American know how has not gone away, but we don't seem to have new industries starting up to augment consumer spending. We need a new Microsoft or something like it. I doubt we are going to see many new industries blossom under Obama with the high level of uncertainty surrounding Government policy. If a business is not tied to union jobs, Obama has little interest in them. He would rather prop up old industries and subsidize energy alternatives than promote new, innovative industries that would create demand her and abroad. Check out Bloom Energy and then ask why the government is not doing what it can to get this company moving. This is not a concept company but a going concern with a unique energy product.

Posted by: saelij | June 11, 2010 3:12 PM | Report abuse

The confidence will last thru, umm, this coming Monday, when the crud hits the blades in New York State and it shuts down its government.

Wall St. will have to move to Teaneck, NJ as Gov Christie, a Republican, has it together.

There will be no SECURITY in NYC. No food stamps er, no, they don't use those any more. They switched to CREDIT CARDS which now WILL NOT WORK on Monday since the STATE CLEARING HOUSE will be CLOSED. So, you're going to have STARVING New Yawkers RIOTING IN THE STREETS until their bread and circuses are RESUMED.

NYC is gonna BURN if its a hot night.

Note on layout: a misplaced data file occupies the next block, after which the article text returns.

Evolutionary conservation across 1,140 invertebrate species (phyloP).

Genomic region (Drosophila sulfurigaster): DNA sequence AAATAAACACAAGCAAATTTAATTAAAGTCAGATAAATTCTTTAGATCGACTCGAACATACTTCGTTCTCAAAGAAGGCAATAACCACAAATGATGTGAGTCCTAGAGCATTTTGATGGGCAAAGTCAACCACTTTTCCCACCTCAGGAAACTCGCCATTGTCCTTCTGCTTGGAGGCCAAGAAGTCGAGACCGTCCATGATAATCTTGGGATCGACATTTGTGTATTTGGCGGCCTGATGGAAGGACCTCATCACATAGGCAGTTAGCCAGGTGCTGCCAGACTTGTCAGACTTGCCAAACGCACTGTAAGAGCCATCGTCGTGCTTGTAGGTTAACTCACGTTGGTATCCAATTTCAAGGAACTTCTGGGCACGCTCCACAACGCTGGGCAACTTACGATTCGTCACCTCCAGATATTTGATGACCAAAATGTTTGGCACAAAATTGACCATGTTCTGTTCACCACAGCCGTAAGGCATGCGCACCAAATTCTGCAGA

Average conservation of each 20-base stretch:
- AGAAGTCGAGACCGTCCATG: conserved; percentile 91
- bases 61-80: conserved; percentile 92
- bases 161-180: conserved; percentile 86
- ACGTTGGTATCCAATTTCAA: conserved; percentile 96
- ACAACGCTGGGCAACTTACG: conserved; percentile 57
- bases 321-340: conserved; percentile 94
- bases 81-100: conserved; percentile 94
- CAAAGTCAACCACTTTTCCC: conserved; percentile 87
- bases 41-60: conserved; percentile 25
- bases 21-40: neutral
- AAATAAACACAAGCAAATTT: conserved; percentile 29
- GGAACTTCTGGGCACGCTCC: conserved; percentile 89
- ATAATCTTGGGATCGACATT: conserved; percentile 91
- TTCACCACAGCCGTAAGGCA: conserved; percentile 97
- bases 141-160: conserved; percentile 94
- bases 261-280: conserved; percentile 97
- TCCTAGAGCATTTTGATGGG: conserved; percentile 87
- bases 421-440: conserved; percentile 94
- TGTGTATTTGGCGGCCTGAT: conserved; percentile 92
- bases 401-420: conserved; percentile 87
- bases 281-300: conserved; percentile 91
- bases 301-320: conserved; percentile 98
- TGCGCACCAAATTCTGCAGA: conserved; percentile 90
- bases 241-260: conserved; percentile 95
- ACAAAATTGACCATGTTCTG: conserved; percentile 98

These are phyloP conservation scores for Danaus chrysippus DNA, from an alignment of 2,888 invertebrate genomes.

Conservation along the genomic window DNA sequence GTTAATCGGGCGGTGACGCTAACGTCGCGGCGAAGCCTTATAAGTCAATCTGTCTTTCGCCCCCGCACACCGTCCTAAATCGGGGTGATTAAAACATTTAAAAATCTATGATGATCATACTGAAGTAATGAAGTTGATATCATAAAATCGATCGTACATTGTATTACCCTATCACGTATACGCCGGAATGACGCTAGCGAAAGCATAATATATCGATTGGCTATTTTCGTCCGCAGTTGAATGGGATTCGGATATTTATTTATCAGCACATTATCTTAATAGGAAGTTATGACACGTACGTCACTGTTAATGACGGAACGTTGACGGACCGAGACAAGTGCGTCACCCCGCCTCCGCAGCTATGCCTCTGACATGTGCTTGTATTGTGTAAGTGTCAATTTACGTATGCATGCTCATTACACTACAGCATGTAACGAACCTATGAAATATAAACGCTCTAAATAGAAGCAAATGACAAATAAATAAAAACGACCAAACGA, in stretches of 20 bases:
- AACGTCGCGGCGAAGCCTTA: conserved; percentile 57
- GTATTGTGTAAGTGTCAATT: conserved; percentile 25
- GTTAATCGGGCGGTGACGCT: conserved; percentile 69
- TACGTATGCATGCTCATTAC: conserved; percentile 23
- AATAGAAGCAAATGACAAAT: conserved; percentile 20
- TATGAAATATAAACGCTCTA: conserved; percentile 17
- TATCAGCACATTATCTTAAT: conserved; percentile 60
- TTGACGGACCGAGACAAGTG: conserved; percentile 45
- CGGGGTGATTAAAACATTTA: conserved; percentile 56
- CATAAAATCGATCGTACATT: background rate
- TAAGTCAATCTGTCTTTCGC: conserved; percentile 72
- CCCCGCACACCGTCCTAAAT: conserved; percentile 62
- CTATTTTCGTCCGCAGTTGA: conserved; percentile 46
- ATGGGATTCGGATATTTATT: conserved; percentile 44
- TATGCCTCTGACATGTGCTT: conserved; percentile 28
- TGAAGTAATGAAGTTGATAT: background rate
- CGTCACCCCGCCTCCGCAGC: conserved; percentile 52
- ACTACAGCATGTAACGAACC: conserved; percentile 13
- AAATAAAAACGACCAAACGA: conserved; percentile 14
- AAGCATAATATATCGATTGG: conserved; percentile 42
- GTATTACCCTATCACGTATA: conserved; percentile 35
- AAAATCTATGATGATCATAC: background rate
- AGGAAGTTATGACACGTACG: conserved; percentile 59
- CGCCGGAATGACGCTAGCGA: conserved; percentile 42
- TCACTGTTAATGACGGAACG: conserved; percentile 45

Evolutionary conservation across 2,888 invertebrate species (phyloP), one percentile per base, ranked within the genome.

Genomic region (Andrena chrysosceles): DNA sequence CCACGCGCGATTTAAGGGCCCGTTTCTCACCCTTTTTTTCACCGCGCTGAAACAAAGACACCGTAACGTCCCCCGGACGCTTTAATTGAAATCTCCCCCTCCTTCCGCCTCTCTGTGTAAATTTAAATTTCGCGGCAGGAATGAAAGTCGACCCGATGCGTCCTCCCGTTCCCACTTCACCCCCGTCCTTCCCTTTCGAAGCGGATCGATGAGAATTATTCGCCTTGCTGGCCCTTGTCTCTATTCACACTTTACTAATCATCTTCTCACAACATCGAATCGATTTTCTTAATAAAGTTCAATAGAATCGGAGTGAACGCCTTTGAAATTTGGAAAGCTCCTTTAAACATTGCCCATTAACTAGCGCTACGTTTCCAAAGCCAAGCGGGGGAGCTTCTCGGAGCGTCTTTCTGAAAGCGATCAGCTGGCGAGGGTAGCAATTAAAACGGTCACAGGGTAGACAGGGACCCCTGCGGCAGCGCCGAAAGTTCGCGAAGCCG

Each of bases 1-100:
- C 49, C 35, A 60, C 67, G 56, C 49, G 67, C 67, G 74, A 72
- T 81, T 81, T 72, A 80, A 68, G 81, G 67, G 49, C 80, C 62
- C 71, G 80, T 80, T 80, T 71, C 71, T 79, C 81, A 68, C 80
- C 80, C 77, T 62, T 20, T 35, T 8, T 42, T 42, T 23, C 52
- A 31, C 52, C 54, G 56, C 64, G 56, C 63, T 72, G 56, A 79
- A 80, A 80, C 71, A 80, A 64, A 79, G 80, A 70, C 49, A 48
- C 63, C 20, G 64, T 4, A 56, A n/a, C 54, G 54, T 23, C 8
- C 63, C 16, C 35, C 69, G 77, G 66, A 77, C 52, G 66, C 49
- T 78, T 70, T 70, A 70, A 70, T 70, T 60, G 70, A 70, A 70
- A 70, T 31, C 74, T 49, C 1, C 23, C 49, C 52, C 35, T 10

Posted by: notinsc | June 11, 2010 3:24 PM | Report abuse

What do you mean, "What gives", fool?

Both measures are backwards looking. Check the UPCOMING MONTH'S consumer confidence readings for any impacts of the PAST MONTH'S economic information. DUH.

Posted by: pyellman | June 11, 2010 3:41 PM | Report abuse

Their optimism is rising because they can see the economy recovering. Their spending is dropping because they have no money.

This is the result of a stimulus package that restored the assets of wealthy corporations and lenders without a corresponding boost to the spending power of consumers. A Keynesian stimulus would have included a tax cut. This is an elite-driven, top-down stimulus, with some policy spin built in, but not a robust boost to demand. It will still work, eventually; but it's clear that the emphasis is on restoring the asset-holding class, rather than primarily just to get the economy started again.

That's what I'm seeing, anyway. Sure, things are looking up -- especially if you're rich. Not so much if you're a working stiff, but still ... better than nothing. At least it's not the Bush plan of making the rich wealthier while also tanking the larger economy (worst of both worlds). But Obama is no blue collar hero here.

Posted by: pressF1 | June 11, 2010 3:44 PM | Report abuse

.........Also, older Americans are spending more. Possibly their kids' inheritance.....

Who says its the kid's inheritance?

Good luck on that one.

Posted by: wesatch | June 11, 2010 4:15 PM | Report abuse

LOL! If you ignore these bad data everything is actually very, very rosy! And if you forget the last two years the stock market is at some all time highs!!!

Posted by: infuse | June 11, 2010 4:25 PM | Report abuse

Economists and talking heads are spending way too much time on month-to-month, year-to-year trends in quantities that are not known precisely and which are affected by wildly fluctuating prices of energy and other commodities. Better to spend less time on the horse race and more on the health of the horses.

Posted by: virtualchemist | June 11, 2010 4:29 PM | Report abuse